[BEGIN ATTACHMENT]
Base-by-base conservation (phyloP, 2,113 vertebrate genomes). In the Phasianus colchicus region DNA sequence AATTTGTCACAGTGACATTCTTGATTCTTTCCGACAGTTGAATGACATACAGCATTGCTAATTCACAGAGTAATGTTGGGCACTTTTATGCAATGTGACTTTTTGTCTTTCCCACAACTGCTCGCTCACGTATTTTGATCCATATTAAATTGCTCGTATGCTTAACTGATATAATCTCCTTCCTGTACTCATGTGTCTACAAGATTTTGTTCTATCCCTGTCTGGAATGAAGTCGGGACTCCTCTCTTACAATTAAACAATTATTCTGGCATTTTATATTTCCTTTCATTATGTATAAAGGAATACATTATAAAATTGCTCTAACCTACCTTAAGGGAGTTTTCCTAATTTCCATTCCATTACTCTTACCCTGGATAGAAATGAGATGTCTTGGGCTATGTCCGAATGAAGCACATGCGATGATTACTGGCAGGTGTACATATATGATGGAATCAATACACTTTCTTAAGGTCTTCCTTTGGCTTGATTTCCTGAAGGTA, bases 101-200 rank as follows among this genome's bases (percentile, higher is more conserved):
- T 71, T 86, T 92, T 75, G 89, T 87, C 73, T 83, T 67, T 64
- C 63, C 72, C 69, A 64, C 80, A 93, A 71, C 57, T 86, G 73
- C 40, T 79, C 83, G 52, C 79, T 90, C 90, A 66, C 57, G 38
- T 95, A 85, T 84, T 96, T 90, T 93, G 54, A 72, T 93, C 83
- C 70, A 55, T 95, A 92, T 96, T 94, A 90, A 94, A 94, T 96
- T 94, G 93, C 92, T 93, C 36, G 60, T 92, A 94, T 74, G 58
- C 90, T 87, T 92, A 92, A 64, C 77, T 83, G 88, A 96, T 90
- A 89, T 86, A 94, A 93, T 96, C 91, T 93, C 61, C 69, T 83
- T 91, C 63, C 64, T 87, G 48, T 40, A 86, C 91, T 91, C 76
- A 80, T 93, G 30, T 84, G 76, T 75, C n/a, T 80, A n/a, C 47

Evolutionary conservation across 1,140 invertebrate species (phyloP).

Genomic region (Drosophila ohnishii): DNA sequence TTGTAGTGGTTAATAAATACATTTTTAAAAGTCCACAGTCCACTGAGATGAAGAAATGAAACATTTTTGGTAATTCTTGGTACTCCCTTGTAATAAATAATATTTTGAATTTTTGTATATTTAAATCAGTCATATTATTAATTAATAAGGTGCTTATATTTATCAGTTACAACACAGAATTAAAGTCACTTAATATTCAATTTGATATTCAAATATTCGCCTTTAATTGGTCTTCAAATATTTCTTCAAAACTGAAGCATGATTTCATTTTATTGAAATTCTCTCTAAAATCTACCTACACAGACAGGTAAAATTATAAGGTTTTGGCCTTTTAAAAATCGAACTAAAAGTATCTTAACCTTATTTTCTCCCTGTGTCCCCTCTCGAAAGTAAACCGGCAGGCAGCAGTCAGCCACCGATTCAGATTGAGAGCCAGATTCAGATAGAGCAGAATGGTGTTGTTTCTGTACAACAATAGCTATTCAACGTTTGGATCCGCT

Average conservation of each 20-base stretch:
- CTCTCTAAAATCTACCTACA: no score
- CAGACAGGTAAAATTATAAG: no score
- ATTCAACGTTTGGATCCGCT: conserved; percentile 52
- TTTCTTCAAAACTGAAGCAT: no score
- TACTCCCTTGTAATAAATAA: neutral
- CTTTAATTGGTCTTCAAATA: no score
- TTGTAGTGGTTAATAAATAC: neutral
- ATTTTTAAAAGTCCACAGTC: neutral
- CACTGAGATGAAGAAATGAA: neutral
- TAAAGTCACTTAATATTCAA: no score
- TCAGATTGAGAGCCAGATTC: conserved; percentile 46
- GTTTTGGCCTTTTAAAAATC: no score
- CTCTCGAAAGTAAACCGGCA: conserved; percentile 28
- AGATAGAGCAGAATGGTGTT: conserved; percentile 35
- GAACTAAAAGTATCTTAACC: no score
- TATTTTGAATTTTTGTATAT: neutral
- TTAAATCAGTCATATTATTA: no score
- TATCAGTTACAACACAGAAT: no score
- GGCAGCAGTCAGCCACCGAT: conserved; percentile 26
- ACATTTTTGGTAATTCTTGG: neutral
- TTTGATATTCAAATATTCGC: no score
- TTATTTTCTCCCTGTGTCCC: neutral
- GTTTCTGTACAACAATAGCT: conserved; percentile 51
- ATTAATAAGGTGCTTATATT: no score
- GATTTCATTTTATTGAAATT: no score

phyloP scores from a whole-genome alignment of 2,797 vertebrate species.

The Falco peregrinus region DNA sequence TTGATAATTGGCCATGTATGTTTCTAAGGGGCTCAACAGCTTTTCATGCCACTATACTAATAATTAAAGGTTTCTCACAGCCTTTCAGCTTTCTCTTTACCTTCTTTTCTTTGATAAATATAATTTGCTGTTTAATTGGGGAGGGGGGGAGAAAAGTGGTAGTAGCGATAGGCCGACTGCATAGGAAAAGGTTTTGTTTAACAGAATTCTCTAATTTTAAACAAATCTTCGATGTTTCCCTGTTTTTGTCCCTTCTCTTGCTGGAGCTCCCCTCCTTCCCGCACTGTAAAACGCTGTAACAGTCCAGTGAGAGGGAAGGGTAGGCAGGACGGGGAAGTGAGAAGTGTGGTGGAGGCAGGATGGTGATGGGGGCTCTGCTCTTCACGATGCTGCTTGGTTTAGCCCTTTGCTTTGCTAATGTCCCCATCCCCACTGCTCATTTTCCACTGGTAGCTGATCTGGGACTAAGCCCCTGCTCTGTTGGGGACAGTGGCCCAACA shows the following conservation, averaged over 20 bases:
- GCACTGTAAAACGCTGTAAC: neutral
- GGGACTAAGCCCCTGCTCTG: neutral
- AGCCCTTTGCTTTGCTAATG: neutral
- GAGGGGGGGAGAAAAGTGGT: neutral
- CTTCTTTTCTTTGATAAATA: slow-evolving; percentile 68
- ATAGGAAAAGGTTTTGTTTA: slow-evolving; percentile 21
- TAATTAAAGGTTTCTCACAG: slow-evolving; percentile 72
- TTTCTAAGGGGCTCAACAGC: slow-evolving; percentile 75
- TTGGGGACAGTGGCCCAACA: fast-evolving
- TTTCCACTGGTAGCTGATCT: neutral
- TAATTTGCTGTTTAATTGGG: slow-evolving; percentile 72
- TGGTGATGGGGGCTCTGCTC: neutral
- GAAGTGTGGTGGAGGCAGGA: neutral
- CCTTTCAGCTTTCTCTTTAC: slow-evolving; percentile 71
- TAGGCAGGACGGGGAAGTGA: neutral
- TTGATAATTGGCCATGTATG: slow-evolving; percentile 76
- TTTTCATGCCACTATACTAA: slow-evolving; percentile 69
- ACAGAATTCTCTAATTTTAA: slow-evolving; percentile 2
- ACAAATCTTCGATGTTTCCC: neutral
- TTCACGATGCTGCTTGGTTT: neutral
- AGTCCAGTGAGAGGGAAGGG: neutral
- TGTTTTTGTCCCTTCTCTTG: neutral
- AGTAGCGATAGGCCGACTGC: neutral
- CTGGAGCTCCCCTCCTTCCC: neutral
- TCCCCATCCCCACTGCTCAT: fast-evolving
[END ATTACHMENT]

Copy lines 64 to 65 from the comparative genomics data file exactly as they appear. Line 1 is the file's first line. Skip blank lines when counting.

- AGTAGCGATAGGCCGACTGC: neutral
- CTGGAGCTCCCCTCCTTCCC: neutral